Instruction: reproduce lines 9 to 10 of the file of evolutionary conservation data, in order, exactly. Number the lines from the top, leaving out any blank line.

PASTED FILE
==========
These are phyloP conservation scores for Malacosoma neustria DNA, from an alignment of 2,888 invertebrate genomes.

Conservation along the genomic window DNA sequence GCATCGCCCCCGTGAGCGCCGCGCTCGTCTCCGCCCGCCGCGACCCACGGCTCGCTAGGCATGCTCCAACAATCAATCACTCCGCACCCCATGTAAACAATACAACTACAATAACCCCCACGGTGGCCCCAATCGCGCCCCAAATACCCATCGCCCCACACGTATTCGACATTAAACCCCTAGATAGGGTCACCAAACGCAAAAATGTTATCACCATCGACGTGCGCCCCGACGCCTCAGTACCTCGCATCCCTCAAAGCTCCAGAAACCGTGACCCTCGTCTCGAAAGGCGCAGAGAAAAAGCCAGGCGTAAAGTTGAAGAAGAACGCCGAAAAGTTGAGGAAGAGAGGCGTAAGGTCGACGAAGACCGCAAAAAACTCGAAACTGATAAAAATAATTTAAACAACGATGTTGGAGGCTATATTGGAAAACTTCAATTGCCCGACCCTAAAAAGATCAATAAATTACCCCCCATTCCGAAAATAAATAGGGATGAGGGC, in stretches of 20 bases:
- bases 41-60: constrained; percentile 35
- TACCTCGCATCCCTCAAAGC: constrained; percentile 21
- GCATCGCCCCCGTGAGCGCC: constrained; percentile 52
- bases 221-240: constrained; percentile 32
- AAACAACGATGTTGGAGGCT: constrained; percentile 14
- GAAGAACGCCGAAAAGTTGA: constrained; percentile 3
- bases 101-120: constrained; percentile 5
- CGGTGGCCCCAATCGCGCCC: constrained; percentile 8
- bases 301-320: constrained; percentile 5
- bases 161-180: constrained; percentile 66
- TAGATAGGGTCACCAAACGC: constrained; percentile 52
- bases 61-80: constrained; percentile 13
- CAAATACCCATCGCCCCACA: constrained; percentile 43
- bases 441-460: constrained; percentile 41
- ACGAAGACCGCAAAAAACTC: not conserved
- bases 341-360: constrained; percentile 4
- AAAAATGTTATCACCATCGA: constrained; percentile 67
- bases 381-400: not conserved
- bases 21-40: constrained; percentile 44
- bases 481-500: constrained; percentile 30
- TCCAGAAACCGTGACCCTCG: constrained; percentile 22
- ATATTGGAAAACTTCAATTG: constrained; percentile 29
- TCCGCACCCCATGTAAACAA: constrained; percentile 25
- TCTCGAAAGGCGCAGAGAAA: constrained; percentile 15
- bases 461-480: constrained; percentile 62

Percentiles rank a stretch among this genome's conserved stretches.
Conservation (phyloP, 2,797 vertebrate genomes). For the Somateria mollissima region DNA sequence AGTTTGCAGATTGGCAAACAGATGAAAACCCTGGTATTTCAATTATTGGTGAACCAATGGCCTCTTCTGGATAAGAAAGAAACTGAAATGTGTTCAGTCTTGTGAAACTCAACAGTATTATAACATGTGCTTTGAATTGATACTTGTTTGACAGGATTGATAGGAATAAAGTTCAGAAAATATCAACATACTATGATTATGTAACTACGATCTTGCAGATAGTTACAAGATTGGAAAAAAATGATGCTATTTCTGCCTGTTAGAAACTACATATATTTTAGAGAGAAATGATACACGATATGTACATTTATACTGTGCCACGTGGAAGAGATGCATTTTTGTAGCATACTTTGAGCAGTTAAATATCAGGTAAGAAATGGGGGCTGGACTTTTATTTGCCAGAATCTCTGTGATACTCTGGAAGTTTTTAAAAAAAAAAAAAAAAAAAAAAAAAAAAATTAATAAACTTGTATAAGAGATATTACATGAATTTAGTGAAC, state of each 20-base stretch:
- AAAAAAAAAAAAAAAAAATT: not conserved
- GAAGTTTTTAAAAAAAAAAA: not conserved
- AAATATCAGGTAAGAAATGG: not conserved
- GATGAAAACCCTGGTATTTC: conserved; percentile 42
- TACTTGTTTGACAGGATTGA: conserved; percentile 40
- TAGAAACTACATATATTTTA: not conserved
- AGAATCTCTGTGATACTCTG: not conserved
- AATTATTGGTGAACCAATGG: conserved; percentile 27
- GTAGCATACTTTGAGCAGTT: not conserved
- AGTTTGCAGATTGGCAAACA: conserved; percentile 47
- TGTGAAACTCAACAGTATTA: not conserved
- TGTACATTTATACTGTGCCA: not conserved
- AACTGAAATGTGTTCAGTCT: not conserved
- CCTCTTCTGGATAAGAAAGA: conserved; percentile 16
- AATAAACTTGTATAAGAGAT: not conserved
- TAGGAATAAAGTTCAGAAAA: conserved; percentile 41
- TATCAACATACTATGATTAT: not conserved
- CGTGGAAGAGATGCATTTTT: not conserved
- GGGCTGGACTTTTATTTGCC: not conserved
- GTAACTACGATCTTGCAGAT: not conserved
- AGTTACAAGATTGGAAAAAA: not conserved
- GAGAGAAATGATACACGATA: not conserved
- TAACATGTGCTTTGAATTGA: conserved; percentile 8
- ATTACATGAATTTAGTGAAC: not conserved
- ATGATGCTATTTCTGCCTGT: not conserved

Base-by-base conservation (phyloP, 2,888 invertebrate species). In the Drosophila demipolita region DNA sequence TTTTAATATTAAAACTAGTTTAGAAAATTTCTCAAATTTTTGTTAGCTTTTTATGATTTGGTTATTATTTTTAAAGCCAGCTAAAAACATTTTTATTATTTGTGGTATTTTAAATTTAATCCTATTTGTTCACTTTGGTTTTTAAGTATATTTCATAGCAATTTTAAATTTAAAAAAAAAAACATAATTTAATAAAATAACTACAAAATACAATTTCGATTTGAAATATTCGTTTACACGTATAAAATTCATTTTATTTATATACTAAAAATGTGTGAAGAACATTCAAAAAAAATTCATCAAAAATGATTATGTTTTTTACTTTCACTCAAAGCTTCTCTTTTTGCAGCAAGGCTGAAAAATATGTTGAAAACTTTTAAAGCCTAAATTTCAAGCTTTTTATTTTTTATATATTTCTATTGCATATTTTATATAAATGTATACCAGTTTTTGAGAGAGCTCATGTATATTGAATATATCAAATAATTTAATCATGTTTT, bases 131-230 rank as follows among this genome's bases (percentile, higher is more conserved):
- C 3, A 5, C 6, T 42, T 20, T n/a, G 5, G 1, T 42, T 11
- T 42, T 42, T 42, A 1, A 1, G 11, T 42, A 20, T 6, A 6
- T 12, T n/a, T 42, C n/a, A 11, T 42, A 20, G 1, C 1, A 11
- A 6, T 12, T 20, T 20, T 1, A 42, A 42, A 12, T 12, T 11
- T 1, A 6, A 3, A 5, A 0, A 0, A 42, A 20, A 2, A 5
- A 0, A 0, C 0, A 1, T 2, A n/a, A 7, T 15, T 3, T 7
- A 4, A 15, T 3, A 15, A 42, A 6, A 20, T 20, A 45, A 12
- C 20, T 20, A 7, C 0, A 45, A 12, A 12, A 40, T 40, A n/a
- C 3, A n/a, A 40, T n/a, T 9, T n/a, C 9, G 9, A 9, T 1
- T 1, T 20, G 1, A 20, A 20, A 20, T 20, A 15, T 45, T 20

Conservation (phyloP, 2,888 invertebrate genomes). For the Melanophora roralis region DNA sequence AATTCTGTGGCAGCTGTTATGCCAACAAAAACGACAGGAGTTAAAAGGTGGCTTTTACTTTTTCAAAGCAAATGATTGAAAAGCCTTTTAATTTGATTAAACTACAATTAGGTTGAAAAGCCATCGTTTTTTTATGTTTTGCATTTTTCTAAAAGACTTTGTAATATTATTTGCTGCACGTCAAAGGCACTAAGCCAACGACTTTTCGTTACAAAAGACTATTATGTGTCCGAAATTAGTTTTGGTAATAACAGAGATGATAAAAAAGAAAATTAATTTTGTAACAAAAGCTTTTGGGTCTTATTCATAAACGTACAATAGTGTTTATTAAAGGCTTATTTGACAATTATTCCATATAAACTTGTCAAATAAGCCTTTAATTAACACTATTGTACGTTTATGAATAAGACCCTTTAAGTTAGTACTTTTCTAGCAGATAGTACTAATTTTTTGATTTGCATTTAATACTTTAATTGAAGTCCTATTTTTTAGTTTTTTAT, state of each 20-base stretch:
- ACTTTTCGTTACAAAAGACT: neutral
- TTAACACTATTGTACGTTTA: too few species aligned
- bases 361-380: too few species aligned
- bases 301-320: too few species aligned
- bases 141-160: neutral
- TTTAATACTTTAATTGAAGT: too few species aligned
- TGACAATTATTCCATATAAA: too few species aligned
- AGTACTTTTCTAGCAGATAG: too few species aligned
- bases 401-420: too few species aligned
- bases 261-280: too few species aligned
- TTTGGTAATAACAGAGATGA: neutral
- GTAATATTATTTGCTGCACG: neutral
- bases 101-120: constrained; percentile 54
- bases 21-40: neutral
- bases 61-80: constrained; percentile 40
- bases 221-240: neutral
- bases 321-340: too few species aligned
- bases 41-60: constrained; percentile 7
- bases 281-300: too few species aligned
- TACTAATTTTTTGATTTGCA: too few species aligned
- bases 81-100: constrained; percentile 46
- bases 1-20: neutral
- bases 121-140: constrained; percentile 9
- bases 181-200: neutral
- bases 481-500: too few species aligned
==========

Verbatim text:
- bases 101-120: constrained; percentile 5
- CGGTGGCCCCAATCGCGCCC: constrained; percentile 8